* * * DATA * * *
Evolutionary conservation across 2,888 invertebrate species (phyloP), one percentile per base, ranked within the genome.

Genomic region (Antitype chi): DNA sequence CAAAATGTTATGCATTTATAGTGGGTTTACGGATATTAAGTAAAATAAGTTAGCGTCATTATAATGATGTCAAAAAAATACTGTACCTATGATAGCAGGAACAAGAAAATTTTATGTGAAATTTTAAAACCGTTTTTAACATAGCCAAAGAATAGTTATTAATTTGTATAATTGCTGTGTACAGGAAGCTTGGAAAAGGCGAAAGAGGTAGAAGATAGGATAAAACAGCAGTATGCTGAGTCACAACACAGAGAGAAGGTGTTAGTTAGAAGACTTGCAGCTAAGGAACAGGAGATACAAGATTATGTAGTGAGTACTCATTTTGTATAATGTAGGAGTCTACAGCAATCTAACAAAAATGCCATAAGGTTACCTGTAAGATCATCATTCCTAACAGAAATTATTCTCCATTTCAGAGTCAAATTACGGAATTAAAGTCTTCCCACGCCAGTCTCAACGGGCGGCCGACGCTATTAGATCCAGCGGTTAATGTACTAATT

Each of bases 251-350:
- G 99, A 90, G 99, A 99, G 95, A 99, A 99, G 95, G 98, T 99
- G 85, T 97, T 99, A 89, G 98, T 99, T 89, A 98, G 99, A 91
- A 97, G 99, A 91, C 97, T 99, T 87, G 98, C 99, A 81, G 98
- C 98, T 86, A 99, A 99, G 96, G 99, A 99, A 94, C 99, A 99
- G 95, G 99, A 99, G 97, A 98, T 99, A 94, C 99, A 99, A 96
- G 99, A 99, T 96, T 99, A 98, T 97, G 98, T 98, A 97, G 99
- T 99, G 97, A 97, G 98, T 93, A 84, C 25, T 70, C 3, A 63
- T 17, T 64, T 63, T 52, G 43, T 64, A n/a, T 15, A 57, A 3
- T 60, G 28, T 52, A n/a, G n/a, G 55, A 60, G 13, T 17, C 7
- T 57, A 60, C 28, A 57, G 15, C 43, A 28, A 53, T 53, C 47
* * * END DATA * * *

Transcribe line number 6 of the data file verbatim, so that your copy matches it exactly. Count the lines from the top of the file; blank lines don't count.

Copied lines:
- A 97, G 99, A 91, C 97, T 99, T 87, G 98, C 99, A 81, G 98